Earlier, Jazz wondered whether Cal Cunningham could tip the balance of the Senate to Democrats. WRAL now reports that the Army Reserve might end up tipping a balance or two as well. Cunningham serves as an officer in the reserve, and any extramarital shenanigans falls into military jurisdiction — and could result in a potential court-martial:
Wednesday morning, the Army Reserve confirmed to WRAL that it has opened an investigation into Cunningham.
“The Army Reserve is investigating the matters involving Lt. Col. James Cunningham. As such, we are unable to provide further details at this time,” said Simon B. Flake, chief of media relations and public information for the Army Reserve Strategic Communications.
It’s unclear why the Army Reserve launched an investigation. NationalFile.com reported last week that Guzman Todd is married to a service member.
That’s not the only bad news coming from the military, either. The husband of Arlene Guzman Todd wants Cunningham out of the race, citing his betrayal of a “fellow junior officer and veteran.” Jeremy Todd wants the Army Reserve investigation as well, although Todd also says some of the third-party texts that have subsequently been published are not genuine. “I’ve seen the real ones,” he told the News & Observer:
Jeremy Todd is an Army veteran who served 19-plus years and severely injured his spine during a paratrooper proficiency jump several years ago. His wife, Arlene Guzman Todd, has confirmed she had an intimate relationship with Cunningham after the candidate’s campaign confirmed the authenticity of suggestive text messages between the two.
“Mr. Cunningham chose to repeatedly engage in activities that would hurt his family and a fellow junior officer and veteran,” Jeremy Todd said in a statement Wednesday to The News & Observer.
“If elected, I can only imagine how misplaced his judgment would be for the people he’s charged to represent,” Todd said. “I firmly believe Mr. Cunningham should drop out of the Senate race and ask that his behavior and actions be reviewed under the Uniform Code of Military Justice.”
That’s gonna sting, especially combined with the Army’s announcement. It’s not at all “unclear” why the military opened this investigation or why Todd is demanding it, either. As a member of the Army Reserve, he has to obey the Uniform Code of Military Justice. Adultery is explicitly forbidden to all military members in Article 134 and can result in detention and a dishonorable discharge. To build a case, the Army Reserve has to establish three elements:
The maximum punishment according to Article 134 (Adultery) is a Dishonorable Discharge, forfeiture of all pay and allowances, and confinement for one year.
The crime of adultery under the UCMJ consists of three elements. All three of these elements must be proved by the government beyond a reasonable doubt in order to charge a service member with adultery and include:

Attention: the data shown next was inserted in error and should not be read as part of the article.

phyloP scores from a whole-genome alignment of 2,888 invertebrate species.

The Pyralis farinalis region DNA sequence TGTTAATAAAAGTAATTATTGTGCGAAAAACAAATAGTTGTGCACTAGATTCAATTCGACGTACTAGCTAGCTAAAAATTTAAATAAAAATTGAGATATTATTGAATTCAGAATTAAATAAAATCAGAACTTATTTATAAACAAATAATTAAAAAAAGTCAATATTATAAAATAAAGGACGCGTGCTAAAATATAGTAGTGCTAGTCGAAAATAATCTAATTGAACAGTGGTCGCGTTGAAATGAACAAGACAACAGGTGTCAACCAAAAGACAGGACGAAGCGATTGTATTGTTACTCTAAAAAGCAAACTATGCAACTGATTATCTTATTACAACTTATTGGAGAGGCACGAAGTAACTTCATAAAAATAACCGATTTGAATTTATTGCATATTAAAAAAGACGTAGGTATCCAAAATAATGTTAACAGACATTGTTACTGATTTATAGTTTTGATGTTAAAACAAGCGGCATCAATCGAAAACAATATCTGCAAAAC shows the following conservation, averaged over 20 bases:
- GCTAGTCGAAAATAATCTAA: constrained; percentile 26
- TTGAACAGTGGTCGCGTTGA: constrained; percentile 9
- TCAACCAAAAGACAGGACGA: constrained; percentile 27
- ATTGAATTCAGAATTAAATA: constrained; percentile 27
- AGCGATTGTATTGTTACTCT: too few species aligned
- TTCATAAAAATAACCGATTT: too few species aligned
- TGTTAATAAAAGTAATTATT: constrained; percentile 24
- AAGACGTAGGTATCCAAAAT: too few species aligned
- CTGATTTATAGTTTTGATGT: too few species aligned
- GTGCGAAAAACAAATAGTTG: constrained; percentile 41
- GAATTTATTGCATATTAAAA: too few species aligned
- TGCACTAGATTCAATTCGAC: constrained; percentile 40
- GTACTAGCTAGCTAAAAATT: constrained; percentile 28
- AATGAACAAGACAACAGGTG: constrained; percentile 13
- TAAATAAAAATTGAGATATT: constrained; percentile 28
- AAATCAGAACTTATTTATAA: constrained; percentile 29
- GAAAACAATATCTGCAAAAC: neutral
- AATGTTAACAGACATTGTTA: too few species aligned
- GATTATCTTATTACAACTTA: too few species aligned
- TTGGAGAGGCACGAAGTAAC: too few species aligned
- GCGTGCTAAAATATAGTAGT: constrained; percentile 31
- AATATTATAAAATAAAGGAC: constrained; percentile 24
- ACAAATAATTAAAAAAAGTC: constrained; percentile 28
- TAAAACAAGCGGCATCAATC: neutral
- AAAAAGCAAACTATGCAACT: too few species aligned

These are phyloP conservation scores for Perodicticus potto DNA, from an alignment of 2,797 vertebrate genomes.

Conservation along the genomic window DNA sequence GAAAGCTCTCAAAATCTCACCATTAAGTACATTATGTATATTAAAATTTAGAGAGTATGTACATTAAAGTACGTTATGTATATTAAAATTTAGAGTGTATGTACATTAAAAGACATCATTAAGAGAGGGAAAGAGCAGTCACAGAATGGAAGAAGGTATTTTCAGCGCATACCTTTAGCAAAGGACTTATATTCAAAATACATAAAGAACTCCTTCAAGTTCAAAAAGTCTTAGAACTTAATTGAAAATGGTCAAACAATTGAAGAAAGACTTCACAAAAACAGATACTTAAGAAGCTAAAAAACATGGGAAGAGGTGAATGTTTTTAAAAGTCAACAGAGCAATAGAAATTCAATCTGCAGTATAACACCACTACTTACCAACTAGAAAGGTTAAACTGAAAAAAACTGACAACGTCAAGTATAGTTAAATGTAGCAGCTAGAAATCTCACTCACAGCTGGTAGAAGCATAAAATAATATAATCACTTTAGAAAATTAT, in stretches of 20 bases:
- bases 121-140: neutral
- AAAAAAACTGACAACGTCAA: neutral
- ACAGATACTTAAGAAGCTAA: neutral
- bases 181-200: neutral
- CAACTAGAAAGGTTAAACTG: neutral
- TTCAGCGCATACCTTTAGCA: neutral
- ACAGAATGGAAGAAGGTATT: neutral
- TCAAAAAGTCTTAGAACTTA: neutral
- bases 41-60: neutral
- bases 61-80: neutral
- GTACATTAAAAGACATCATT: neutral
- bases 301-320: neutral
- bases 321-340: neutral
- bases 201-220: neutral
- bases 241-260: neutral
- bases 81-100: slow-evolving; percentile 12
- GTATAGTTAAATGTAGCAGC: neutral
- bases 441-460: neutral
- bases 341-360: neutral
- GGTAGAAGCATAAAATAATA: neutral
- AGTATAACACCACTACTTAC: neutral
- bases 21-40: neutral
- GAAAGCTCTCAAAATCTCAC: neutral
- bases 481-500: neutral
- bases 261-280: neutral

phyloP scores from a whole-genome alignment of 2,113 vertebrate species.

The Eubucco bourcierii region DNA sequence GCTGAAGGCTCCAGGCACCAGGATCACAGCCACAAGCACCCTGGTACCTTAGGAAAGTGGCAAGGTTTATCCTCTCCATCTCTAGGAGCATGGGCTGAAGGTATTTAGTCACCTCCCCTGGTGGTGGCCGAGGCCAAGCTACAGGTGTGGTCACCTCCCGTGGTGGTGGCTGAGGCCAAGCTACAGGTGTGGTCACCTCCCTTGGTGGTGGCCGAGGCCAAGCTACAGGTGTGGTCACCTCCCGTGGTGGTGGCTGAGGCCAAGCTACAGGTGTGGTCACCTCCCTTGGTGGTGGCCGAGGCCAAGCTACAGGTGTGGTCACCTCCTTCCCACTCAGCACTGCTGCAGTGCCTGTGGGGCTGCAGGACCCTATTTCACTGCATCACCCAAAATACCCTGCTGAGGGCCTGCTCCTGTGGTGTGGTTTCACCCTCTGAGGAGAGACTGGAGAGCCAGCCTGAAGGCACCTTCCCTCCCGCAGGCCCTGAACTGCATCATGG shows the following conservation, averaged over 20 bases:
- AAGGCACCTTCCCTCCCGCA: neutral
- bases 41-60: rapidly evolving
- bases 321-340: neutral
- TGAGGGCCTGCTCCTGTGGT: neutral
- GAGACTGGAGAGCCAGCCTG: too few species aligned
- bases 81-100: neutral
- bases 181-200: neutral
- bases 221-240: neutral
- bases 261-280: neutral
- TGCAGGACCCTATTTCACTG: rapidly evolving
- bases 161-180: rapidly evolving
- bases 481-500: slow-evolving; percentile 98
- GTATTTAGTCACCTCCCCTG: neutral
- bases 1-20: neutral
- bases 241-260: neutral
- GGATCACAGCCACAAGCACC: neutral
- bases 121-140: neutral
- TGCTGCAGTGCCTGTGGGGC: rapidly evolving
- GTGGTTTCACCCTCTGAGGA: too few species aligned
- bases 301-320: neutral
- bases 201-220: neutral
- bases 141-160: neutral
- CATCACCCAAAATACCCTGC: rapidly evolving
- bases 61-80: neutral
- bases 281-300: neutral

- That the accused wrongfully had sexual intercourse with a certain person;
- That, at the time, the accused or the other person was married to someone else; and
- That, under the circumstances, the conduct of the accused was to the prejudice of good order and discipline in the armed forces or was of a nature to bring discredit upon the armed forces.
The texts and other public testimony appear to establish the first two elements. The third might be trickier, especially if this occurred at times while Cunningham was not performing Reserve duty. Generally speaking, the military would be loathe to intrude on civilian life unless absolutely necessary. If this took place while Cunningham was out of uniform, they might well ignore it — except that Cunningham was running in part by publicizing his Reserve status, crossing over that line. There’s nothing wrong with a reservist making his service known in a political campaign, but by doing so, Cunningham’s sexual peccadilloes might be thought to “bring discredit” on his Reserve status.
However, it’s also not a charge brought often on its own, as another law firm specializing in military representation notes:
The Manual for Courts-Martial explains that, “the adulterous conduct must either be directly prejudicial to good order and discipline or service discrediting.” Military prosecutors typically charge adultery as an add-on charge to some other offense such as rape or sexual assault. Adultery is not normally brought to a court-martial if that is the only misconduct alleged. Some experts view adultery as an outdated offense.
Indeed, and that’s why this is likely to end at the investigative stage. The Army Reserve needs to establish whether any action is warranted against Cunningham for his epic bad judgment in running for the Senate while juggling two mistresses and an Army Reserve obligation, but they’re probably hoping that the dates don’t match up to his active-duty service. If it does, however, it’s likely to be yet even more backfire for a man who clearly has risk-management and self-destruction issues.
Even without a court-martial, though, Todd’s remarks will stick with voters, especially coming from an injured combat veteran who thought Cunningham was his friend.